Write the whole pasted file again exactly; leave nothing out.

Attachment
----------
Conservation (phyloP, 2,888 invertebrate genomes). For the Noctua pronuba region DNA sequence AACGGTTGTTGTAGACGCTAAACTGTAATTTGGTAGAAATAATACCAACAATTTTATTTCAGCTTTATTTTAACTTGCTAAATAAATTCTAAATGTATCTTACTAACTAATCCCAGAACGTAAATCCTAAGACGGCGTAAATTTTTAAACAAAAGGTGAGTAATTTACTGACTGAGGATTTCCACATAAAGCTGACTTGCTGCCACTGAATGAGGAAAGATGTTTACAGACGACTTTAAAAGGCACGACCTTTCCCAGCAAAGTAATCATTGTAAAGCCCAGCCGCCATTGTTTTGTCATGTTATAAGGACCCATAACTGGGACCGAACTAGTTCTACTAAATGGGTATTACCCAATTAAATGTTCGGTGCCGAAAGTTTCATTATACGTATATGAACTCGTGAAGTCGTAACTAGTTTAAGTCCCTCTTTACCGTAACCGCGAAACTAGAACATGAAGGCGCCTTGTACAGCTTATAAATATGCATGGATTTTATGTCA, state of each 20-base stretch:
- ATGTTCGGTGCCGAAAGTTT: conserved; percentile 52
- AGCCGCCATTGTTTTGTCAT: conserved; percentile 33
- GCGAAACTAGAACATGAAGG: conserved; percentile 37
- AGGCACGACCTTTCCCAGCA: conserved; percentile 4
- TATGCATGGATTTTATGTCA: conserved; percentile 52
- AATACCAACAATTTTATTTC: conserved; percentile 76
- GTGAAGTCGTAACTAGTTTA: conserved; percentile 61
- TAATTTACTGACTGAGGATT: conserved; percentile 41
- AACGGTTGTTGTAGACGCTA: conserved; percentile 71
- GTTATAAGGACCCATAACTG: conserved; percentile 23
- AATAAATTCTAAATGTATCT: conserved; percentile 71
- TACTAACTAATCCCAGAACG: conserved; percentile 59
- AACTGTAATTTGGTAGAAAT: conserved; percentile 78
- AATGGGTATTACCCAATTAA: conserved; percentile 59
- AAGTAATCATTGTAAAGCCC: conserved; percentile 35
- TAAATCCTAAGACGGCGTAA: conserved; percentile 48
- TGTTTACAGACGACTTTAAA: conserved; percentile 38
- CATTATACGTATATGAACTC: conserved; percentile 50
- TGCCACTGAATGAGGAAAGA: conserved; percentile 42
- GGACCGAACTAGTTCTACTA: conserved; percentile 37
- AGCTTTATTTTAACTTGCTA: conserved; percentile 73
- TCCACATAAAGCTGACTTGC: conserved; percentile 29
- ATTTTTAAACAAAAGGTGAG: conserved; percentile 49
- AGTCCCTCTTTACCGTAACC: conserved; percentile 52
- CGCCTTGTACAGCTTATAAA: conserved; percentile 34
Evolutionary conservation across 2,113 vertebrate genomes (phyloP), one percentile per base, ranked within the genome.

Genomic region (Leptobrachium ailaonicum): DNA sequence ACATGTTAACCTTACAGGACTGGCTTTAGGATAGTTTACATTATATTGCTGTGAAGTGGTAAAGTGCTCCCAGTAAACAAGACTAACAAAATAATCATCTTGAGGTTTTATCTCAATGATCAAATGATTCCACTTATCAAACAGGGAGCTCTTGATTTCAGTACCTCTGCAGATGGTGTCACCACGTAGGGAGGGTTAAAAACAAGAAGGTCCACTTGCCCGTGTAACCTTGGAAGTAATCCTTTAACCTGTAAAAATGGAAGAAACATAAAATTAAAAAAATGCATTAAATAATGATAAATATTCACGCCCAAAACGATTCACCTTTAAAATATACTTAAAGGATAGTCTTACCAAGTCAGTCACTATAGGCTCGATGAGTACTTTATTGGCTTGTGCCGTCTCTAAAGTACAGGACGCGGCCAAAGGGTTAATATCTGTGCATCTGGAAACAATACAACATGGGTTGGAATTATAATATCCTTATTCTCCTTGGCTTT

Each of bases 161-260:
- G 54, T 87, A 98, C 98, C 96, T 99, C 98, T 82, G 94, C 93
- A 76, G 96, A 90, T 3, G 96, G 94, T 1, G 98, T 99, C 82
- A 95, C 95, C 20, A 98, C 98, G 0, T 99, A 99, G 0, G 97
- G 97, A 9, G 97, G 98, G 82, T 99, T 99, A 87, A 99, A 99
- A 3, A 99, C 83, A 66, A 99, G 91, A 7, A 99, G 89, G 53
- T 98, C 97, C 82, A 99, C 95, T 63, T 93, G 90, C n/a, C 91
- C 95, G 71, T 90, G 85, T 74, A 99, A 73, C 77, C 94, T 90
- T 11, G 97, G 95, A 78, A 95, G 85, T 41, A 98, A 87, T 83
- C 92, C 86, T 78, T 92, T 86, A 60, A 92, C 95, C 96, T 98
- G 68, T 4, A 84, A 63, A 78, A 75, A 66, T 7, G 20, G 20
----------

Conservation (phyloP, 2,888 invertebrate genomes). For the Noctua pronuba region DNA sequence AACGGTTGTTGTAGACGCTAAACTGTAATTTGGTAGAAATAATACCAACAATTTTATTTCAGCTTTATTTTAACTTGCTAAATAAATTCTAAATGTATCTTACTAACTAATCCCAGAACGTAAATCCTAAGACGGCGTAAATTTTTAAACAAAAGGTGAGTAATTTACTGACTGAGGATTTCCACATAAAGCTGACTTGCTGCCACTGAATGAGGAAAGATGTTTACAGACGACTTTAAAAGGCACGACCTTTCCCAGCAAAGTAATCATTGTAAAGCCCAGCCGCCATTGTTTTGTCATGTTATAAGGACCCATAACTGGGACCGAACTAGTTCTACTAAATGGGTATTACCCAATTAAATGTTCGGTGCCGAAAGTTTCATTATACGTATATGAACTCGTGAAGTCGTAACTAGTTTAAGTCCCTCTTTACCGTAACCGCGAAACTAGAACATGAAGGCGCCTTGTACAGCTTATAAATATGCATGGATTTTATGTCA, state of each 20-base stretch:
- ATGTTCGGTGCCGAAAGTTT: conserved; percentile 52
- AGCCGCCATTGTTTTGTCAT: conserved; percentile 33
- GCGAAACTAGAACATGAAGG: conserved; percentile 37
- AGGCACGACCTTTCCCAGCA: conserved; percentile 4
- TATGCATGGATTTTATGTCA: conserved; percentile 52
- AATACCAACAATTTTATTTC: conserved; percentile 76
- GTGAAGTCGTAACTAGTTTA: conserved; percentile 61
- TAATTTACTGACTGAGGATT: conserved; percentile 41
- AACGGTTGTTGTAGACGCTA: conserved; percentile 71
- GTTATAAGGACCCATAACTG: conserved; percentile 23
- AATAAATTCTAAATGTATCT: conserved; percentile 71
- TACTAACTAATCCCAGAACG: conserved; percentile 59
- AACTGTAATTTGGTAGAAAT: conserved; percentile 78
- AATGGGTATTACCCAATTAA: conserved; percentile 59
- AAGTAATCATTGTAAAGCCC: conserved; percentile 35
- TAAATCCTAAGACGGCGTAA: conserved; percentile 48
- TGTTTACAGACGACTTTAAA: conserved; percentile 38
- CATTATACGTATATGAACTC: conserved; percentile 50
- TGCCACTGAATGAGGAAAGA: conserved; percentile 42
- GGACCGAACTAGTTCTACTA: conserved; percentile 37
- AGCTTTATTTTAACTTGCTA: conserved; percentile 73
- TCCACATAAAGCTGACTTGC: conserved; percentile 29
- ATTTTTAAACAAAAGGTGAG: conserved; percentile 49
- AGTCCCTCTTTACCGTAACC: conserved; percentile 52
- CGCCTTGTACAGCTTATAAA: conserved; percentile 34
Evolutionary conservation across 2,113 vertebrate genomes (phyloP), one percentile per base, ranked within the genome.

Genomic region (Leptobrachium ailaonicum): DNA sequence ACATGTTAACCTTACAGGACTGGCTTTAGGATAGTTTACATTATATTGCTGTGAAGTGGTAAAGTGCTCCCAGTAAACAAGACTAACAAAATAATCATCTTGAGGTTTTATCTCAATGATCAAATGATTCCACTTATCAAACAGGGAGCTCTTGATTTCAGTACCTCTGCAGATGGTGTCACCACGTAGGGAGGGTTAAAAACAAGAAGGTCCACTTGCCCGTGTAACCTTGGAAGTAATCCTTTAACCTGTAAAAATGGAAGAAACATAAAATTAAAAAAATGCATTAAATAATGATAAATATTCACGCCCAAAACGATTCACCTTTAAAATATACTTAAAGGATAGTCTTACCAAGTCAGTCACTATAGGCTCGATGAGTACTTTATTGGCTTGTGCCGTCTCTAAAGTACAGGACGCGGCCAAAGGGTTAATATCTGTGCATCTGGAAACAATACAACATGGGTTGGAATTATAATATCCTTATTCTCCTTGGCTTT

Each of bases 161-260:
- G 54, T 87, A 98, C 98, C 96, T 99, C 98, T 82, G 94, C 93
- A 76, G 96, A 90, T 3, G 96, G 94, T 1, G 98, T 99, C 82
- A 95, C 95, C 20, A 98, C 98, G 0, T 99, A 99, G 0, G 97
- G 97, A 9, G 97, G 98, G 82, T 99, T 99, A 87, A 99, A 99
- A 3, A 99, C 83, A 66, A 99, G 91, A 7, A 99, G 89, G 53
- T 98, C 97, C 82, A 99, C 95, T 63, T 93, G 90, C n/a, C 91
- C 95, G 71, T 90, G 85, T 74, A 99, A 73, C 77, C 94, T 90
- T 11, G 97, G 95, A 78, A 95, G 85, T 41, A 98, A 87, T 83
- C 92, C 86, T 78, T 92, T 86, A 60, A 92, C 95, C 96, T 98
- G 68, T 4, A 84, A 63, A 78, A 75, A 66, T 7, G 20, G 20